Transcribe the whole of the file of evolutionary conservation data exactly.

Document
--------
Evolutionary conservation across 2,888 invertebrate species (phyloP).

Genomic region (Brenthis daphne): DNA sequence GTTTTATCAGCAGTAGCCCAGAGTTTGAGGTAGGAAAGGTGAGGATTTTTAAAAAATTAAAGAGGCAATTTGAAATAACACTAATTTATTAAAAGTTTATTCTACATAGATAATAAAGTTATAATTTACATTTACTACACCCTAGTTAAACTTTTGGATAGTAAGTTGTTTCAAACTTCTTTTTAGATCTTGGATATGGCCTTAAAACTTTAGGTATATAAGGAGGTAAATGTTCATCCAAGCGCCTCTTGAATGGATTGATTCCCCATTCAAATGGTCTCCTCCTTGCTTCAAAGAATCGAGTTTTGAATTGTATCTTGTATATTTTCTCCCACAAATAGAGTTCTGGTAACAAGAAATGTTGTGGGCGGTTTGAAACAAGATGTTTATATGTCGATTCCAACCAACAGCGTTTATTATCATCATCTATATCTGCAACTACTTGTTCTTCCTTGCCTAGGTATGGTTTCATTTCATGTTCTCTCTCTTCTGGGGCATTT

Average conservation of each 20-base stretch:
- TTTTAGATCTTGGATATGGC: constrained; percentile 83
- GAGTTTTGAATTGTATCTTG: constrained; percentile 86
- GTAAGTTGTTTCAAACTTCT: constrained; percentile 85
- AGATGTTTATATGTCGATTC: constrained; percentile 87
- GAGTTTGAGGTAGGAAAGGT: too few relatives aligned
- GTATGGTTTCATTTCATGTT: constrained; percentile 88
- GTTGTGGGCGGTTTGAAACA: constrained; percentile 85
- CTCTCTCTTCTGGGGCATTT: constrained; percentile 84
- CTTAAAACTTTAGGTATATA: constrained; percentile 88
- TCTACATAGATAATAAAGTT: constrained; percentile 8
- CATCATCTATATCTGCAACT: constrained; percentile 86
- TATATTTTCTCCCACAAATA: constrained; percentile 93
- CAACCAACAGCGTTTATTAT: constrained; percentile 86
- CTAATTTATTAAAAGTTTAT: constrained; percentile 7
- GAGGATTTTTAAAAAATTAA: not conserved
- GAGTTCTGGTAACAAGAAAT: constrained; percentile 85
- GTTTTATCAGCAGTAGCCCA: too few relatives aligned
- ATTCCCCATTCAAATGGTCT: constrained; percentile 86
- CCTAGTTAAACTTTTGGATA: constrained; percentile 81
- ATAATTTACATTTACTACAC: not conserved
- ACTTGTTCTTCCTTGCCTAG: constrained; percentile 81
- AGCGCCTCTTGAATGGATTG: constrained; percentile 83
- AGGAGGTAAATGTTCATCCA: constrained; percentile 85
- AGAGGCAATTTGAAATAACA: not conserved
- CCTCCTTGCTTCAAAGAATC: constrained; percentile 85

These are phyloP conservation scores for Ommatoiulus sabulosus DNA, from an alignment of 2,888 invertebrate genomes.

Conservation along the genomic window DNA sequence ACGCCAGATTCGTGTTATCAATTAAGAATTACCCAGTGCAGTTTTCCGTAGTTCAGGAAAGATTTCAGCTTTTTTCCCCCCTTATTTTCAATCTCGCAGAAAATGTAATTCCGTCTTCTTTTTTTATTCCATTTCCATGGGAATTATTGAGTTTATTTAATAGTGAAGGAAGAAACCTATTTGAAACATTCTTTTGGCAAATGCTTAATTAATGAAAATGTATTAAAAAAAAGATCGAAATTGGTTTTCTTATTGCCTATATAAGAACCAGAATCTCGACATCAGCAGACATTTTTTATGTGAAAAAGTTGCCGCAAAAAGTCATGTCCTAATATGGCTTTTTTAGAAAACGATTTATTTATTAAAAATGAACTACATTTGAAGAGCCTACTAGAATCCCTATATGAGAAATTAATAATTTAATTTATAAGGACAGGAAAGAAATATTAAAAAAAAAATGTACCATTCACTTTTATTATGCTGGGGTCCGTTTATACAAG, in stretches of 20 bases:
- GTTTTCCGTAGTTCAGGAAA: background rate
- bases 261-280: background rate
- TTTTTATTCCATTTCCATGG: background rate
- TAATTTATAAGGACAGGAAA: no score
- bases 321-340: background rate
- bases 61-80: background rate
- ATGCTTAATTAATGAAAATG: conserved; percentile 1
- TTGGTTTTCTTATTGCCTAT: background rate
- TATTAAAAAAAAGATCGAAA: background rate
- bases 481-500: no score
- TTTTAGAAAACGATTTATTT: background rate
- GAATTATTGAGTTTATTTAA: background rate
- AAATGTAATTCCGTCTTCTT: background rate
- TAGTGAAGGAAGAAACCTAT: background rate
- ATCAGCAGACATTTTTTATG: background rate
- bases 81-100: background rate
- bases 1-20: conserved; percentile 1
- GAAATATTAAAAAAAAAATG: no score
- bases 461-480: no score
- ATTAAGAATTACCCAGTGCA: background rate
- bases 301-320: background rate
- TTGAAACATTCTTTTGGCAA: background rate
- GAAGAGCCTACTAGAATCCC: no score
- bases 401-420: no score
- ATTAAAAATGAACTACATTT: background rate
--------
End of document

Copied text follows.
Evolutionary conservation across 2,888 invertebrate species (phyloP).

Genomic region (Brenthis daphne): DNA sequence GTTTTATCAGCAGTAGCCCAGAGTTTGAGGTAGGAAAGGTGAGGATTTTTAAAAAATTAAAGAGGCAATTTGAAATAACACTAATTTATTAAAAGTTTATTCTACATAGATAATAAAGTTATAATTTACATTTACTACACCCTAGTTAAACTTTTGGATAGTAAGTTGTTTCAAACTTCTTTTTAGATCTTGGATATGGCCTTAAAACTTTAGGTATATAAGGAGGTAAATGTTCATCCAAGCGCCTCTTGAATGGATTGATTCCCCATTCAAATGGTCTCCTCCTTGCTTCAAAGAATCGAGTTTTGAATTGTATCTTGTATATTTTCTCCCACAAATAGAGTTCTGGTAACAAGAAATGTTGTGGGCGGTTTGAAACAAGATGTTTATATGTCGATTCCAACCAACAGCGTTTATTATCATCATCTATATCTGCAACTACTTGTTCTTCCTTGCCTAGGTATGGTTTCATTTCATGTTCTCTCTCTTCTGGGGCATTT

Average conservation of each 20-base stretch:
- TTTTAGATCTTGGATATGGC: constrained; percentile 83
- GAGTTTTGAATTGTATCTTG: constrained; percentile 86
- GTAAGTTGTTTCAAACTTCT: constrained; percentile 85
- AGATGTTTATATGTCGATTC: constrained; percentile 87
- GAGTTTGAGGTAGGAAAGGT: too few relatives aligned
- GTATGGTTTCATTTCATGTT: constrained; percentile 88
- GTTGTGGGCGGTTTGAAACA: constrained; percentile 85
- CTCTCTCTTCTGGGGCATTT: constrained; percentile 84
- CTTAAAACTTTAGGTATATA: constrained; percentile 88
- TCTACATAGATAATAAAGTT: constrained; percentile 8
- CATCATCTATATCTGCAACT: constrained; percentile 86
- TATATTTTCTCCCACAAATA: constrained; percentile 93
- CAACCAACAGCGTTTATTAT: constrained; percentile 86
- CTAATTTATTAAAAGTTTAT: constrained; percentile 7
- GAGGATTTTTAAAAAATTAA: not conserved
- GAGTTCTGGTAACAAGAAAT: constrained; percentile 85
- GTTTTATCAGCAGTAGCCCA: too few relatives aligned
- ATTCCCCATTCAAATGGTCT: constrained; percentile 86
- CCTAGTTAAACTTTTGGATA: constrained; percentile 81
- ATAATTTACATTTACTACAC: not conserved
- ACTTGTTCTTCCTTGCCTAG: constrained; percentile 81
- AGCGCCTCTTGAATGGATTG: constrained; percentile 83
- AGGAGGTAAATGTTCATCCA: constrained; percentile 85
- AGAGGCAATTTGAAATAACA: not conserved
- CCTCCTTGCTTCAAAGAATC: constrained; percentile 85

These are phyloP conservation scores for Ommatoiulus sabulosus DNA, from an alignment of 2,888 invertebrate genomes.

Conservation along the genomic window DNA sequence ACGCCAGATTCGTGTTATCAATTAAGAATTACCCAGTGCAGTTTTCCGTAGTTCAGGAAAGATTTCAGCTTTTTTCCCCCCTTATTTTCAATCTCGCAGAAAATGTAATTCCGTCTTCTTTTTTTATTCCATTTCCATGGGAATTATTGAGTTTATTTAATAGTGAAGGAAGAAACCTATTTGAAACATTCTTTTGGCAAATGCTTAATTAATGAAAATGTATTAAAAAAAAGATCGAAATTGGTTTTCTTATTGCCTATATAAGAACCAGAATCTCGACATCAGCAGACATTTTTTATGTGAAAAAGTTGCCGCAAAAAGTCATGTCCTAATATGGCTTTTTTAGAAAACGATTTATTTATTAAAAATGAACTACATTTGAAGAGCCTACTAGAATCCCTATATGAGAAATTAATAATTTAATTTATAAGGACAGGAAAGAAATATTAAAAAAAAAATGTACCATTCACTTTTATTATGCTGGGGTCCGTTTATACAAG, in stretches of 20 bases:
- GTTTTCCGTAGTTCAGGAAA: background rate
- bases 261-280: background rate
- TTTTTATTCCATTTCCATGG: background rate
- TAATTTATAAGGACAGGAAA: no score
- bases 321-340: background rate
- bases 61-80: background rate
- ATGCTTAATTAATGAAAATG: conserved; percentile 1
- TTGGTTTTCTTATTGCCTAT: background rate
- TATTAAAAAAAAGATCGAAA: background rate
- bases 481-500: no score
- TTTTAGAAAACGATTTATTT: background rate
- GAATTATTGAGTTTATTTAA: background rate
- AAATGTAATTCCGTCTTCTT: background rate
- TAGTGAAGGAAGAAACCTAT: background rate
- ATCAGCAGACATTTTTTATG: background rate
- bases 81-100: background rate
- bases 1-20: conserved; percentile 1
- GAAATATTAAAAAAAAAATG: no score
- bases 461-480: no score
- ATTAAGAATTACCCAGTGCA: background rate
- bases 301-320: background rate
- TTGAAACATTCTTTTGGCAA: background rate
- GAAGAGCCTACTAGAATCCC: no score
- bases 401-420: no score
- ATTAAAAATGAACTACATTT: background rate